Music therapy has been practiced for decades as a way to treat neurological conditions from Parkinson's to Alzheimer's to anxiety and depression. Now, advances in neuroscience and brain imaging are revealing what's actually happening in the brain as patients listen to music or play instruments and why the therapy works. "It's been substantiated only in the last year or two that music therapy can help restore the loss of expressive language in patients with aphasia" following brain injury from stroke, says Oliver Sacks, the noted neurologist and professor at Columbia University, who explored the link between music and the brain in his recent book Musicophilia. Beyond improving movement and speech, he says, music can trigger the release of mood-altering brain chemicals and once-lost memories and emotions.
Actually playing music, which requires coordinating muscle movements and developing an ear for timing, can also bring dramatic results, says Rick Bausman, a musician and the founder and director of the Martha's Vineyard-based Drum Workshop. The workshop uses traditional drum ensembles, in which groups of participants play percussion pieces, as one form of therapy for patients with a variety of cognitive and physical disabilities, including Parkinson's disease. Bausman teaches participants to play along with traditional Afro-Caribbean beats like the Haitian kongo and Cuban bembe using congas, bongos, and djun-djun drums. "Participants report that their control of physical movement improves after playing the drums, their motion becomes more fluid, they don't shake quite as much, and their tremors seem to calm down," says Bausman.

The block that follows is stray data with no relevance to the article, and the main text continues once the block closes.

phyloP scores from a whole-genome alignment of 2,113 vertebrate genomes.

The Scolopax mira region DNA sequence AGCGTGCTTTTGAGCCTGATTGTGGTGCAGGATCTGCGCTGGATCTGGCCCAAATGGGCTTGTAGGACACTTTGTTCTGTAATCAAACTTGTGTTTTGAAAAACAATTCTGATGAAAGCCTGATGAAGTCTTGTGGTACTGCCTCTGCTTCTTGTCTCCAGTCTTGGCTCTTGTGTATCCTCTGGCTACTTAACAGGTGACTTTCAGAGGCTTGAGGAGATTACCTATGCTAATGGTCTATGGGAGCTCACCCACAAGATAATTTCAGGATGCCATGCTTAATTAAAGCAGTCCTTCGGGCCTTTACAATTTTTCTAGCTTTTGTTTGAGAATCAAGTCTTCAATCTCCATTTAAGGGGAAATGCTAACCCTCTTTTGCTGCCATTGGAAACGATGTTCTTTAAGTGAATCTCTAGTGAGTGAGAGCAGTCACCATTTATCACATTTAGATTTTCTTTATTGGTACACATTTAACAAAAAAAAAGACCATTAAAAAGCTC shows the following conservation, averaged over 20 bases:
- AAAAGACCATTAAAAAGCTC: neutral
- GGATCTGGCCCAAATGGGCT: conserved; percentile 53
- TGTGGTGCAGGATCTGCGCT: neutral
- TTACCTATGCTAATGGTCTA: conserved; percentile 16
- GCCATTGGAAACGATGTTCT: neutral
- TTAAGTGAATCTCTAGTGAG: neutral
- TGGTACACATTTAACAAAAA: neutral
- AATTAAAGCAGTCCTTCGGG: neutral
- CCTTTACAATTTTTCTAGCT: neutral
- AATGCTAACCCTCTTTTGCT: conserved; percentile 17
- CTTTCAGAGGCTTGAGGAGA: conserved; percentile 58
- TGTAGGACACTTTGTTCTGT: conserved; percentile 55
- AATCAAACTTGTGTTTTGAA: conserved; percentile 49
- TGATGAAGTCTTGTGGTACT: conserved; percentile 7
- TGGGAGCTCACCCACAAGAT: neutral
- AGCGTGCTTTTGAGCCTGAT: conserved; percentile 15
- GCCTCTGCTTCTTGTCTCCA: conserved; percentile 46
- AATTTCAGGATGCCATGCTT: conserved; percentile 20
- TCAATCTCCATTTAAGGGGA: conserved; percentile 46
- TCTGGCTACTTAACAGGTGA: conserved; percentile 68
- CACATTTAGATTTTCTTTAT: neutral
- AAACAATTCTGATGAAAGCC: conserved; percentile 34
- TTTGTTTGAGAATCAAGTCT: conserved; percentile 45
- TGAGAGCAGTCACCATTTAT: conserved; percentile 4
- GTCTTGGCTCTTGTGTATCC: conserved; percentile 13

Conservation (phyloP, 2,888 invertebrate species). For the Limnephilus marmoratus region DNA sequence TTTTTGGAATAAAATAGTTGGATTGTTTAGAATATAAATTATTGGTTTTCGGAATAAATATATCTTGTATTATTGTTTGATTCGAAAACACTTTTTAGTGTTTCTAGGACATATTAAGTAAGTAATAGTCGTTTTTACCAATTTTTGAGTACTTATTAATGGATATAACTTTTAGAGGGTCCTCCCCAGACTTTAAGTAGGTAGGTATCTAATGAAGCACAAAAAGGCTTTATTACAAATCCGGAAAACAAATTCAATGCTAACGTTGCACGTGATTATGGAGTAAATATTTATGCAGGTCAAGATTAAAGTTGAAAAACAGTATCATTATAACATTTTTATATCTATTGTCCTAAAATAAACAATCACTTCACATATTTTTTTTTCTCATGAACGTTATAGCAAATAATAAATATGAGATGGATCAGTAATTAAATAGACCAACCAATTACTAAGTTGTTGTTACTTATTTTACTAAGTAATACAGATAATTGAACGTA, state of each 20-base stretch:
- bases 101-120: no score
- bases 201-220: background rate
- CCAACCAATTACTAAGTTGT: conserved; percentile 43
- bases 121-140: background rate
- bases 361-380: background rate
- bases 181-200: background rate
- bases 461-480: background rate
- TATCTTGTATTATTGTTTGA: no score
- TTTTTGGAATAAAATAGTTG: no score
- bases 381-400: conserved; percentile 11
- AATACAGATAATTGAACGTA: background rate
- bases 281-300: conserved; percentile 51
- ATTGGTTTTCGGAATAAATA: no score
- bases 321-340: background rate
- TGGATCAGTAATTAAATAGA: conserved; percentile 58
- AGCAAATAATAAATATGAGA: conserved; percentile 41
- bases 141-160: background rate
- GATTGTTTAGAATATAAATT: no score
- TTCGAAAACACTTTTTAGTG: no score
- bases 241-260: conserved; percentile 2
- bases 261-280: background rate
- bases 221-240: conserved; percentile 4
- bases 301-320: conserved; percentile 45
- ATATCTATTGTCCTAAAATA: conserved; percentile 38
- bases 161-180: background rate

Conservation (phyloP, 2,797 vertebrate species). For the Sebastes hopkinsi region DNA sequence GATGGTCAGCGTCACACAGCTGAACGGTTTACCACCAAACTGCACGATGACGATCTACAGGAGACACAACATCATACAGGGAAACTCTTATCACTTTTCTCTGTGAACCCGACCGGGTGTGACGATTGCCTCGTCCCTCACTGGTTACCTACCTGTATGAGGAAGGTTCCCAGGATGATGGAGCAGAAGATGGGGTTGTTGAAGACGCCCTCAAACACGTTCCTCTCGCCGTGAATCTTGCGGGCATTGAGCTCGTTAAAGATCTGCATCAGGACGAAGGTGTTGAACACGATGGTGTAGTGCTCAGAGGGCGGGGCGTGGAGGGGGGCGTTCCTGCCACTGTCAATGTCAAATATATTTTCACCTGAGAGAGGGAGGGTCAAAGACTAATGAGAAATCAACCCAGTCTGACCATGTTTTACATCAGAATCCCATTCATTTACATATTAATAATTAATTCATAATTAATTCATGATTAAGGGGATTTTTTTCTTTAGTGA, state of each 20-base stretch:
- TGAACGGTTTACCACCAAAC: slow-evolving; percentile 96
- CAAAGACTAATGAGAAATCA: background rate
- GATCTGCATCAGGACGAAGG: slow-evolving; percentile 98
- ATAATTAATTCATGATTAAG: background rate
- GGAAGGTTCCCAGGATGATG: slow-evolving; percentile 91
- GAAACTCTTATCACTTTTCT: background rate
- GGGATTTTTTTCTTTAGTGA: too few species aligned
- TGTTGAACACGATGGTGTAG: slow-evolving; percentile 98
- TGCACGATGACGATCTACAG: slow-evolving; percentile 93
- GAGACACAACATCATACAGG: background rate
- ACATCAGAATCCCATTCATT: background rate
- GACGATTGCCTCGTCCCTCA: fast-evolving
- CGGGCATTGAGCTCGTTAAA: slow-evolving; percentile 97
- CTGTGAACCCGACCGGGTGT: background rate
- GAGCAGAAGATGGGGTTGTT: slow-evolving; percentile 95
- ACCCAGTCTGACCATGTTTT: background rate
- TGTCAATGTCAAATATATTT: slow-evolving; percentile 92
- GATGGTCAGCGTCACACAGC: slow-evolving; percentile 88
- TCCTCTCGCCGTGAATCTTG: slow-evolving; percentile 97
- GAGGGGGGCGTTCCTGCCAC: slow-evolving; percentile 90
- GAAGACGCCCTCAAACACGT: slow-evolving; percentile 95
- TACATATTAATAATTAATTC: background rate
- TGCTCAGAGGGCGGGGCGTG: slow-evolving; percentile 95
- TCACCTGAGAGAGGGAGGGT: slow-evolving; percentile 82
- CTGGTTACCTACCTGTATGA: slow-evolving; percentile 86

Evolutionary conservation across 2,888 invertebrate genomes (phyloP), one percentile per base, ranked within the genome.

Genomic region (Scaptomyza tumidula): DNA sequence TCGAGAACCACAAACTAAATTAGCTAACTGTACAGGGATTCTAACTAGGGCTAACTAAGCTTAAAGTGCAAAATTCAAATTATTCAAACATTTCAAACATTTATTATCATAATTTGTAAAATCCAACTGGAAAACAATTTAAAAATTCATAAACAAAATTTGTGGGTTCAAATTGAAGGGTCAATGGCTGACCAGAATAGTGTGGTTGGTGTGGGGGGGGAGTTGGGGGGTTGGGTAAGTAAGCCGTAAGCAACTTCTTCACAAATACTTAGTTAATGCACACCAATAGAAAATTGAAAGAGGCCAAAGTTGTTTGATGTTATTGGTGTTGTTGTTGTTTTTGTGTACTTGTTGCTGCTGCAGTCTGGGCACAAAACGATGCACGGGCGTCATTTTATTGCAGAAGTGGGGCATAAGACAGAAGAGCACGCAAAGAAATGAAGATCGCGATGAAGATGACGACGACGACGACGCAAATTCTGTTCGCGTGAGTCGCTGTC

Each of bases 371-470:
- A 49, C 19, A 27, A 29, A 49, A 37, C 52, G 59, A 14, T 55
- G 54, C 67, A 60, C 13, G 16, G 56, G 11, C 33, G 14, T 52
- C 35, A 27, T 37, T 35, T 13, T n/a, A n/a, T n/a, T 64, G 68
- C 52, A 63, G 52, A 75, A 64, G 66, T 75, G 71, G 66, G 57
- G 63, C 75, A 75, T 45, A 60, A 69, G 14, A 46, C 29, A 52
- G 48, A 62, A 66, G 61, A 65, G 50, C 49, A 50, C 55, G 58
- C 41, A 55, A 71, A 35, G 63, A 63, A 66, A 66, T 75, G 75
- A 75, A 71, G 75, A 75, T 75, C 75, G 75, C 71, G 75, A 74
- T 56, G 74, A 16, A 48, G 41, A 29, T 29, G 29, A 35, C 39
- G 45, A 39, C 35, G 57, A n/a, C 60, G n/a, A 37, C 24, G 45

Because the area of the brain that processes music overlaps with speech networks, neurologists have found that a technique called melodic intonation therapy is effective at retraining patients to speak by transferring existing neuronal pathways or creating new ones. "Even after a stroke that damages the left side of the brain—the center of speech—some patients can still sing complete lyrics to songs," says Tomaino. With repetition, the therapist can begin removing the music, allowing the patient to speak the song lyrics and eventually substitute regular phrases in their place